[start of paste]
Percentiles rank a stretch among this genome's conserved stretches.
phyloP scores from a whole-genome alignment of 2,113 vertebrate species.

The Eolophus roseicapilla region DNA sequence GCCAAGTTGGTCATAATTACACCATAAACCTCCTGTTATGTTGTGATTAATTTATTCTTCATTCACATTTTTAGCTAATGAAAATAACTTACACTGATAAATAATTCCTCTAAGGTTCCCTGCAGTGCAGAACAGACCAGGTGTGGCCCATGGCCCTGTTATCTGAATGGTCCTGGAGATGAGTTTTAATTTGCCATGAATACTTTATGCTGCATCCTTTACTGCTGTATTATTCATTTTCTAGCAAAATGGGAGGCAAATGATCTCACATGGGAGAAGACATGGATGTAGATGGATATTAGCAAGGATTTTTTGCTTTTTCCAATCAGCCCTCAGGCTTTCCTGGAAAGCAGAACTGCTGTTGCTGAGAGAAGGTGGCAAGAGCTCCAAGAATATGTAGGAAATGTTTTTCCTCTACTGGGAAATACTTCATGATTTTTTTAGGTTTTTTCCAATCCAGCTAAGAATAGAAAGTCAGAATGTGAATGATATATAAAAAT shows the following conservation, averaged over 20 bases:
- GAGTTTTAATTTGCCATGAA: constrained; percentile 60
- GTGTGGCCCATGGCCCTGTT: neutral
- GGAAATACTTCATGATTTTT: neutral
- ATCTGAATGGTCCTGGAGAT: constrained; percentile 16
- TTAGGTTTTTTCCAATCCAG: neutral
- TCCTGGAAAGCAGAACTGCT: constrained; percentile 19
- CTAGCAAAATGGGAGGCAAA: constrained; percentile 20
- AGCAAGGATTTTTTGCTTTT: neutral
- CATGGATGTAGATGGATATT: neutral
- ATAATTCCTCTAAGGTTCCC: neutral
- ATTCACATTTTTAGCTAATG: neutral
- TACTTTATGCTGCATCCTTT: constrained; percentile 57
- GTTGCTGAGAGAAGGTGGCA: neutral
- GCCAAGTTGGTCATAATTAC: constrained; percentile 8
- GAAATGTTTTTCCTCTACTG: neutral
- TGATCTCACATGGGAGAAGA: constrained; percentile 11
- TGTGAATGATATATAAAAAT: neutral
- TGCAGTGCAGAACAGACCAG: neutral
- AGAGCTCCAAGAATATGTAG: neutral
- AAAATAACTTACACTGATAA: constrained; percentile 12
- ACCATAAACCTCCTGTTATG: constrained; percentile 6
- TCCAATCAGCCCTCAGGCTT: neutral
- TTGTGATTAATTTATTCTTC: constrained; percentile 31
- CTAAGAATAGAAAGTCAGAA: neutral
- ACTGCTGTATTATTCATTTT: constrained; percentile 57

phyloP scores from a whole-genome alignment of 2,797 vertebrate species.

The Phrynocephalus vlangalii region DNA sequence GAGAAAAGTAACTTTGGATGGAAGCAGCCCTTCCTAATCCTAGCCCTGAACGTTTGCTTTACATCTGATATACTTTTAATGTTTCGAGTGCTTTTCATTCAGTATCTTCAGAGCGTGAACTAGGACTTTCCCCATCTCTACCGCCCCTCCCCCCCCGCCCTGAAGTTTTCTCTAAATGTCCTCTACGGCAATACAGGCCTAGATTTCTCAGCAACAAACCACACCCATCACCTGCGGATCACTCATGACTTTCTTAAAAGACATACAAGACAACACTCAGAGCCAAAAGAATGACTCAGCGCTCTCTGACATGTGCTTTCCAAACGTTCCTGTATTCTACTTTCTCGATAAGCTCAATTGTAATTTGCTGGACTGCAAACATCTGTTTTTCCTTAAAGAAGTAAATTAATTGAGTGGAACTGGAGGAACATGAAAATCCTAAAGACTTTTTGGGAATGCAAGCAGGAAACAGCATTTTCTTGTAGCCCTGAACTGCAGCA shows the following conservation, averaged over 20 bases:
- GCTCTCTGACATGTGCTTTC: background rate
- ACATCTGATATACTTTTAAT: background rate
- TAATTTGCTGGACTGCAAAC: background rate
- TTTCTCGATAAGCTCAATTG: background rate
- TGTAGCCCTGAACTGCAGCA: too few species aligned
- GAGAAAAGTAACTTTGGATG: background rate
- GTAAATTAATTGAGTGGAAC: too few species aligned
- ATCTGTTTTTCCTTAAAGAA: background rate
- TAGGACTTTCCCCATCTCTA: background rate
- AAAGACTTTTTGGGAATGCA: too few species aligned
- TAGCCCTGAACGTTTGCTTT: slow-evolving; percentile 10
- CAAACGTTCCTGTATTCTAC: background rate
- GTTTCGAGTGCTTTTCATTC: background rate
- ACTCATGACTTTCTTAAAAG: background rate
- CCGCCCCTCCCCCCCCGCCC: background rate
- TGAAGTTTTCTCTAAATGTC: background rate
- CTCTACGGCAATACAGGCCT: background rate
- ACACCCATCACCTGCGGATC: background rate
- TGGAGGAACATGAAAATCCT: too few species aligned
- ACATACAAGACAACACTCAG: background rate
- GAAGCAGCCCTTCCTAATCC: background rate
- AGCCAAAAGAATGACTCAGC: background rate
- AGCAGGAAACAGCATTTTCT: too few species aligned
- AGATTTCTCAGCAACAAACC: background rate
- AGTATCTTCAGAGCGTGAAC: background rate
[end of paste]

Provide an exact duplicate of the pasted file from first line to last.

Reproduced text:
Percentiles rank a stretch among this genome's conserved stretches.
phyloP scores from a whole-genome alignment of 2,113 vertebrate species.

The Eolophus roseicapilla region DNA sequence GCCAAGTTGGTCATAATTACACCATAAACCTCCTGTTATGTTGTGATTAATTTATTCTTCATTCACATTTTTAGCTAATGAAAATAACTTACACTGATAAATAATTCCTCTAAGGTTCCCTGCAGTGCAGAACAGACCAGGTGTGGCCCATGGCCCTGTTATCTGAATGGTCCTGGAGATGAGTTTTAATTTGCCATGAATACTTTATGCTGCATCCTTTACTGCTGTATTATTCATTTTCTAGCAAAATGGGAGGCAAATGATCTCACATGGGAGAAGACATGGATGTAGATGGATATTAGCAAGGATTTTTTGCTTTTTCCAATCAGCCCTCAGGCTTTCCTGGAAAGCAGAACTGCTGTTGCTGAGAGAAGGTGGCAAGAGCTCCAAGAATATGTAGGAAATGTTTTTCCTCTACTGGGAAATACTTCATGATTTTTTTAGGTTTTTTCCAATCCAGCTAAGAATAGAAAGTCAGAATGTGAATGATATATAAAAAT shows the following conservation, averaged over 20 bases:
- GAGTTTTAATTTGCCATGAA: constrained; percentile 60
- GTGTGGCCCATGGCCCTGTT: neutral
- GGAAATACTTCATGATTTTT: neutral
- ATCTGAATGGTCCTGGAGAT: constrained; percentile 16
- TTAGGTTTTTTCCAATCCAG: neutral
- TCCTGGAAAGCAGAACTGCT: constrained; percentile 19
- CTAGCAAAATGGGAGGCAAA: constrained; percentile 20
- AGCAAGGATTTTTTGCTTTT: neutral
- CATGGATGTAGATGGATATT: neutral
- ATAATTCCTCTAAGGTTCCC: neutral
- ATTCACATTTTTAGCTAATG: neutral
- TACTTTATGCTGCATCCTTT: constrained; percentile 57
- GTTGCTGAGAGAAGGTGGCA: neutral
- GCCAAGTTGGTCATAATTAC: constrained; percentile 8
- GAAATGTTTTTCCTCTACTG: neutral
- TGATCTCACATGGGAGAAGA: constrained; percentile 11
- TGTGAATGATATATAAAAAT: neutral
- TGCAGTGCAGAACAGACCAG: neutral
- AGAGCTCCAAGAATATGTAG: neutral
- AAAATAACTTACACTGATAA: constrained; percentile 12
- ACCATAAACCTCCTGTTATG: constrained; percentile 6
- TCCAATCAGCCCTCAGGCTT: neutral
- TTGTGATTAATTTATTCTTC: constrained; percentile 31
- CTAAGAATAGAAAGTCAGAA: neutral
- ACTGCTGTATTATTCATTTT: constrained; percentile 57

phyloP scores from a whole-genome alignment of 2,797 vertebrate species.

The Phrynocephalus vlangalii region DNA sequence GAGAAAAGTAACTTTGGATGGAAGCAGCCCTTCCTAATCCTAGCCCTGAACGTTTGCTTTACATCTGATATACTTTTAATGTTTCGAGTGCTTTTCATTCAGTATCTTCAGAGCGTGAACTAGGACTTTCCCCATCTCTACCGCCCCTCCCCCCCCGCCCTGAAGTTTTCTCTAAATGTCCTCTACGGCAATACAGGCCTAGATTTCTCAGCAACAAACCACACCCATCACCTGCGGATCACTCATGACTTTCTTAAAAGACATACAAGACAACACTCAGAGCCAAAAGAATGACTCAGCGCTCTCTGACATGTGCTTTCCAAACGTTCCTGTATTCTACTTTCTCGATAAGCTCAATTGTAATTTGCTGGACTGCAAACATCTGTTTTTCCTTAAAGAAGTAAATTAATTGAGTGGAACTGGAGGAACATGAAAATCCTAAAGACTTTTTGGGAATGCAAGCAGGAAACAGCATTTTCTTGTAGCCCTGAACTGCAGCA shows the following conservation, averaged over 20 bases:
- GCTCTCTGACATGTGCTTTC: background rate
- ACATCTGATATACTTTTAAT: background rate
- TAATTTGCTGGACTGCAAAC: background rate
- TTTCTCGATAAGCTCAATTG: background rate
- TGTAGCCCTGAACTGCAGCA: too few species aligned
- GAGAAAAGTAACTTTGGATG: background rate
- GTAAATTAATTGAGTGGAAC: too few species aligned
- ATCTGTTTTTCCTTAAAGAA: background rate
- TAGGACTTTCCCCATCTCTA: background rate
- AAAGACTTTTTGGGAATGCA: too few species aligned
- TAGCCCTGAACGTTTGCTTT: slow-evolving; percentile 10
- CAAACGTTCCTGTATTCTAC: background rate
- GTTTCGAGTGCTTTTCATTC: background rate
- ACTCATGACTTTCTTAAAAG: background rate
- CCGCCCCTCCCCCCCCGCCC: background rate
- TGAAGTTTTCTCTAAATGTC: background rate
- CTCTACGGCAATACAGGCCT: background rate
- ACACCCATCACCTGCGGATC: background rate
- TGGAGGAACATGAAAATCCT: too few species aligned
- ACATACAAGACAACACTCAG: background rate
- GAAGCAGCCCTTCCTAATCC: background rate
- AGCCAAAAGAATGACTCAGC: background rate
- AGCAGGAAACAGCATTTTCT: too few species aligned
- AGATTTCTCAGCAACAAACC: background rate
- AGTATCTTCAGAGCGTGAAC: background rate